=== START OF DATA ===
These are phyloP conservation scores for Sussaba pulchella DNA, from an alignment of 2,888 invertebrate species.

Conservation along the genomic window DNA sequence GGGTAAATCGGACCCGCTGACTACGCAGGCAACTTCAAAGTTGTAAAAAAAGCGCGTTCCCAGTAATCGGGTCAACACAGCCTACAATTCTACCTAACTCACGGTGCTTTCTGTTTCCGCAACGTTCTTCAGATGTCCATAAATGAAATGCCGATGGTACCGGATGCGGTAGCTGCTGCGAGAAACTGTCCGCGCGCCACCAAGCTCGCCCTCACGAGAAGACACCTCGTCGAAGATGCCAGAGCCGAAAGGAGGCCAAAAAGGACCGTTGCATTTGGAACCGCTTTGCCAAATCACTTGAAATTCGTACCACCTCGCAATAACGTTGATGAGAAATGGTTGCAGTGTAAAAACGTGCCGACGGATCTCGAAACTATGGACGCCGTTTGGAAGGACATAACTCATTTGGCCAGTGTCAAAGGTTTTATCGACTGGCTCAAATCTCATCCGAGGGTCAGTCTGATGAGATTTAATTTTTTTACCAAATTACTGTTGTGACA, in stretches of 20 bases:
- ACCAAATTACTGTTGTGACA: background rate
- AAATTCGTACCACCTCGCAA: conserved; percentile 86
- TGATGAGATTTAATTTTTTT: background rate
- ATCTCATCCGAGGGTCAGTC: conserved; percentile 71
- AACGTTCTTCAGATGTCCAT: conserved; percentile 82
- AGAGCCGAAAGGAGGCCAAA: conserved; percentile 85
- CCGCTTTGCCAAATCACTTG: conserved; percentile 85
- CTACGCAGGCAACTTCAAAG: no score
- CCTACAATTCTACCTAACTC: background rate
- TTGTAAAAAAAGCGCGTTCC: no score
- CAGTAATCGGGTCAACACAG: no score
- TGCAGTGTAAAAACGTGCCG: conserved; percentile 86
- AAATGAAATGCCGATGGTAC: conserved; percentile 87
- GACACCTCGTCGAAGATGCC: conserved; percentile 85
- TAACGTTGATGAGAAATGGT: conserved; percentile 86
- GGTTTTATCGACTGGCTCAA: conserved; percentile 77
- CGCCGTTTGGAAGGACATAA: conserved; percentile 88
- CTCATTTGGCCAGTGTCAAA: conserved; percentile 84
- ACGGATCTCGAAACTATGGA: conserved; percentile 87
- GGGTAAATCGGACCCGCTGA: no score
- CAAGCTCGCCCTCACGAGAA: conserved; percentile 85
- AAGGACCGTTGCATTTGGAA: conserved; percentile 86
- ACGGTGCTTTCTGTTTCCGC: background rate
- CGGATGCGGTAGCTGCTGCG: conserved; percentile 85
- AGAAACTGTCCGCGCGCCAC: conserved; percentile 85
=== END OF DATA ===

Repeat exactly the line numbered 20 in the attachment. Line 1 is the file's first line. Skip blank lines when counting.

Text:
- CTCATTTGGCCAGTGTCAAA: conserved; percentile 84